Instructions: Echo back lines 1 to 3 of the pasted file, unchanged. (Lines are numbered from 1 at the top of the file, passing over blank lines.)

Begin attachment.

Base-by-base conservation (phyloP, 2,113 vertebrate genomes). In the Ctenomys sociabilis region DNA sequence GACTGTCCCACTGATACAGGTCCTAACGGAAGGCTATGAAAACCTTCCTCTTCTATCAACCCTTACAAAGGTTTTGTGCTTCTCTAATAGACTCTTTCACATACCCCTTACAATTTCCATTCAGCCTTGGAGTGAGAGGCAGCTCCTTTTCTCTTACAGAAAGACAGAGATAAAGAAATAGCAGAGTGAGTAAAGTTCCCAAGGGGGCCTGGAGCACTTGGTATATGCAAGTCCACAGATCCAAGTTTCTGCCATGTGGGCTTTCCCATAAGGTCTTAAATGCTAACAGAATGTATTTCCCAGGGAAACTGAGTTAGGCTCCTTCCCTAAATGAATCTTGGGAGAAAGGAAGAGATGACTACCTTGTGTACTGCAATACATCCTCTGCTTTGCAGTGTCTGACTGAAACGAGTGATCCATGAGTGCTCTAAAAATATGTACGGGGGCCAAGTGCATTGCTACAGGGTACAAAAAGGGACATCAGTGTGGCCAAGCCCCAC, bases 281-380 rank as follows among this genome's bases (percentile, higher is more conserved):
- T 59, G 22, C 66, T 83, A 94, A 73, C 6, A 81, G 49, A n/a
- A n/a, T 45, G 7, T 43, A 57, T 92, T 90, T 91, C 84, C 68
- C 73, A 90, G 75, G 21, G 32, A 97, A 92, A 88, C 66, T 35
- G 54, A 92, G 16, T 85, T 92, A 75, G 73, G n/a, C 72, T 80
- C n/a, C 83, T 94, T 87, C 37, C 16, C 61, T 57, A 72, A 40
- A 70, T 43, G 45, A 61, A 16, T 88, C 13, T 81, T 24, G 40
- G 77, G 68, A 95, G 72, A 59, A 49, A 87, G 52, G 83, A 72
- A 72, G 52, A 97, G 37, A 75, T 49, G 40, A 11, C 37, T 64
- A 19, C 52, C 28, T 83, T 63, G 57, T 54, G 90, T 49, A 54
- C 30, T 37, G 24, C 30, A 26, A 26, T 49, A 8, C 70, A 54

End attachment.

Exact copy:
Base-by-base conservation (phyloP, 2,113 vertebrate genomes). In the Ctenomys sociabilis region DNA sequence GACTGTCCCACTGATACAGGTCCTAACGGAAGGCTATGAAAACCTTCCTCTTCTATCAACCCTTACAAAGGTTTTGTGCTTCTCTAATAGACTCTTTCACATACCCCTTACAATTTCCATTCAGCCTTGGAGTGAGAGGCAGCTCCTTTTCTCTTACAGAAAGACAGAGATAAAGAAATAGCAGAGTGAGTAAAGTTCCCAAGGGGGCCTGGAGCACTTGGTATATGCAAGTCCACAGATCCAAGTTTCTGCCATGTGGGCTTTCCCATAAGGTCTTAAATGCTAACAGAATGTATTTCCCAGGGAAACTGAGTTAGGCTCCTTCCCTAAATGAATCTTGGGAGAAAGGAAGAGATGACTACCTTGTGTACTGCAATACATCCTCTGCTTTGCAGTGTCTGACTGAAACGAGTGATCCATGAGTGCTCTAAAAATATGTACGGGGGCCAAGTGCATTGCTACAGGGTACAAAAAGGGACATCAGTGTGGCCAAGCCCCAC, bases 281-380 rank as follows among this genome's bases (percentile, higher is more conserved):
- T 59, G 22, C 66, T 83, A 94, A 73, C 6, A 81, G 49, A n/a
- A n/a, T 45, G 7, T 43, A 57, T 92, T 90, T 91, C 84, C 68